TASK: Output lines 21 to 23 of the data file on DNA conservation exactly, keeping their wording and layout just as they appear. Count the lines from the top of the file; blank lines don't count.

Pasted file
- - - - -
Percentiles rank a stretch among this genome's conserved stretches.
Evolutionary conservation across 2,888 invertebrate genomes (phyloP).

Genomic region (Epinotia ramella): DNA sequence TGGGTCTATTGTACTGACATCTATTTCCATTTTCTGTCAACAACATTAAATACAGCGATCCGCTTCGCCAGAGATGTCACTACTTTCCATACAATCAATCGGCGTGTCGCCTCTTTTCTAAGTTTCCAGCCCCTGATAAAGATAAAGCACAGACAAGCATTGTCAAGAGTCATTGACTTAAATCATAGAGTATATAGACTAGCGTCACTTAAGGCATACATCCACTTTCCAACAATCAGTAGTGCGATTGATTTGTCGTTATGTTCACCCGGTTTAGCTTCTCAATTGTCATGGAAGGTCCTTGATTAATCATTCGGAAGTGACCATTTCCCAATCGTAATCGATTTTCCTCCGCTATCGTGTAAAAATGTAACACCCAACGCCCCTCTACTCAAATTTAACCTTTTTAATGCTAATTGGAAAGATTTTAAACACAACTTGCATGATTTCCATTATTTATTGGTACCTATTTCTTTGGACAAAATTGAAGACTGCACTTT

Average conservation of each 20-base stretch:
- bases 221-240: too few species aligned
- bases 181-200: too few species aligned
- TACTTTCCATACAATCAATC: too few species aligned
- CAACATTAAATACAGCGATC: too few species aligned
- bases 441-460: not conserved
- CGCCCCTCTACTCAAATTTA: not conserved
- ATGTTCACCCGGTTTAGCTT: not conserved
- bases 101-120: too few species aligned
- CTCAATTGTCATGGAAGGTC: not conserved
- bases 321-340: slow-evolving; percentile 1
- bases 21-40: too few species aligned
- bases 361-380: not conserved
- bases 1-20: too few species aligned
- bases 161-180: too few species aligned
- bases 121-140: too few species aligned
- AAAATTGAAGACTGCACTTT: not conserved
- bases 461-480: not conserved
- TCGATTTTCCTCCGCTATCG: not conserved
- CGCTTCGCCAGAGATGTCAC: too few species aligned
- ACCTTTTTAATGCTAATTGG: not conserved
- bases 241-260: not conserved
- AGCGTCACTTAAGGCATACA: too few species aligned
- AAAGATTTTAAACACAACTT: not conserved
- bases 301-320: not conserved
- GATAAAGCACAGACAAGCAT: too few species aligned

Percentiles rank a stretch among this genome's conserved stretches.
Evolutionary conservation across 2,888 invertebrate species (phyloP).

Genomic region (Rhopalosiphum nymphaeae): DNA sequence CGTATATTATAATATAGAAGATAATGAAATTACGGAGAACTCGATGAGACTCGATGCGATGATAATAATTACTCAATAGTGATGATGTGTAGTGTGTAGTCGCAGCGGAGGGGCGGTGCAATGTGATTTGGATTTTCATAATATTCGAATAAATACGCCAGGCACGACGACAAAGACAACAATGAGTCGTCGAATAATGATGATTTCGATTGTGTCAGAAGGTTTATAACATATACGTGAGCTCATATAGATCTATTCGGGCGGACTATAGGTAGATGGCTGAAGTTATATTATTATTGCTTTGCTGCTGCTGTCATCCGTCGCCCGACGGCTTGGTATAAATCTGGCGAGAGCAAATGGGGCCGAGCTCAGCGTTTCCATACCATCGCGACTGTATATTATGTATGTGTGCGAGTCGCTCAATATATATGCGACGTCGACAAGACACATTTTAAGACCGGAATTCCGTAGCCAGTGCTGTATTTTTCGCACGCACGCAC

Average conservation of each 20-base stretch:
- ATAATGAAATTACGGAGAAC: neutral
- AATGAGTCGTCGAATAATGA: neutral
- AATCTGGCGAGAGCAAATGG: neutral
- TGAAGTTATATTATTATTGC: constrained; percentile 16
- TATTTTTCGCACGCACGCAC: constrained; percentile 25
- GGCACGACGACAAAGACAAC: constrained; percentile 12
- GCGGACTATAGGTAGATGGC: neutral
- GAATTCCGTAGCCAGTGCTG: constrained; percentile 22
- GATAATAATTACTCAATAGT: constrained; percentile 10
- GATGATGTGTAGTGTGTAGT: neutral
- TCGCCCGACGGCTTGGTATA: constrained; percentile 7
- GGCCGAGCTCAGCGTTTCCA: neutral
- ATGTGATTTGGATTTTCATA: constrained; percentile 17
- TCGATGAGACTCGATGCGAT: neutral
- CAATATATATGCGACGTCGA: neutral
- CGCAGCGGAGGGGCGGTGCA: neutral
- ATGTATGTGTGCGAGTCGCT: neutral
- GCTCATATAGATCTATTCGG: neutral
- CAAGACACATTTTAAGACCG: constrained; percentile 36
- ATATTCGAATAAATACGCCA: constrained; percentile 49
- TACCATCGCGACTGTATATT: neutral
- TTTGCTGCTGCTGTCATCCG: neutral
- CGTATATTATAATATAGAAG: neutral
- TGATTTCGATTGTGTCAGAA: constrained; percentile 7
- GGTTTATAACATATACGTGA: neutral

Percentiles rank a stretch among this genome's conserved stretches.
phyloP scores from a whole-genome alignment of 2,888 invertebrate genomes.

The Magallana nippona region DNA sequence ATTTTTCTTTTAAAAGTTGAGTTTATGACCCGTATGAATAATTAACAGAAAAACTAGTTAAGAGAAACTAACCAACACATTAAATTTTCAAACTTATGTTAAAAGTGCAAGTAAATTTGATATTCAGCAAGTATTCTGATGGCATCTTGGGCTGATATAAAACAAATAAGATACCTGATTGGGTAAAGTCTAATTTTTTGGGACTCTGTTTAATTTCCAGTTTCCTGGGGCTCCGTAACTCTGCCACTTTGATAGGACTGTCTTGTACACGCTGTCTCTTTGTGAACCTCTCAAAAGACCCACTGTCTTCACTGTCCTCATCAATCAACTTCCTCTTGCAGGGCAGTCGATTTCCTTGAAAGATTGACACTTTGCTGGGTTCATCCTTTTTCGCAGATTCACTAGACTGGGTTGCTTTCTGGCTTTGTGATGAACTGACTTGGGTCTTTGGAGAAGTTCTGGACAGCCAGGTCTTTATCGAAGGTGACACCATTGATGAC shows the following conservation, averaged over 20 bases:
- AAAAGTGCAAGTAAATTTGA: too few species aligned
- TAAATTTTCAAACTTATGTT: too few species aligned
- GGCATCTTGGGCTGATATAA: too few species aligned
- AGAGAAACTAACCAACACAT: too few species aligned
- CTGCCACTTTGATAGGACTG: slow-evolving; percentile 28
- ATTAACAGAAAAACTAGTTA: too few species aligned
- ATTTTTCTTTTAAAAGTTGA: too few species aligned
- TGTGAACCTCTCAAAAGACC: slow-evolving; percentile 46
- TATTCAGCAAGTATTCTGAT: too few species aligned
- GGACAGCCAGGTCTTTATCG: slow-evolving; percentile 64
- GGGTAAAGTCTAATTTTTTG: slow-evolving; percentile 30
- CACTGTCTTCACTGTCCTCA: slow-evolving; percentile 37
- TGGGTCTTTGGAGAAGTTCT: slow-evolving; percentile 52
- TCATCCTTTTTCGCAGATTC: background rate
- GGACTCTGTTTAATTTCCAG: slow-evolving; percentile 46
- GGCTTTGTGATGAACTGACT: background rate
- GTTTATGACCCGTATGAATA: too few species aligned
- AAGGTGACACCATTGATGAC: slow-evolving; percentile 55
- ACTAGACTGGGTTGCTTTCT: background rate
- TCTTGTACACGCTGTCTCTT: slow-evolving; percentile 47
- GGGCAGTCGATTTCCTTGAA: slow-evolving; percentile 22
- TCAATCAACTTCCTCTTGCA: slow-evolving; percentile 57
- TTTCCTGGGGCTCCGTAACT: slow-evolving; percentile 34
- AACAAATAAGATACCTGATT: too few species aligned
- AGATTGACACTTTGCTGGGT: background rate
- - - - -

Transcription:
- bases 461-480: not conserved
- TCGATTTTCCTCCGCTATCG: not conserved
- CGCTTCGCCAGAGATGTCAC: too few species aligned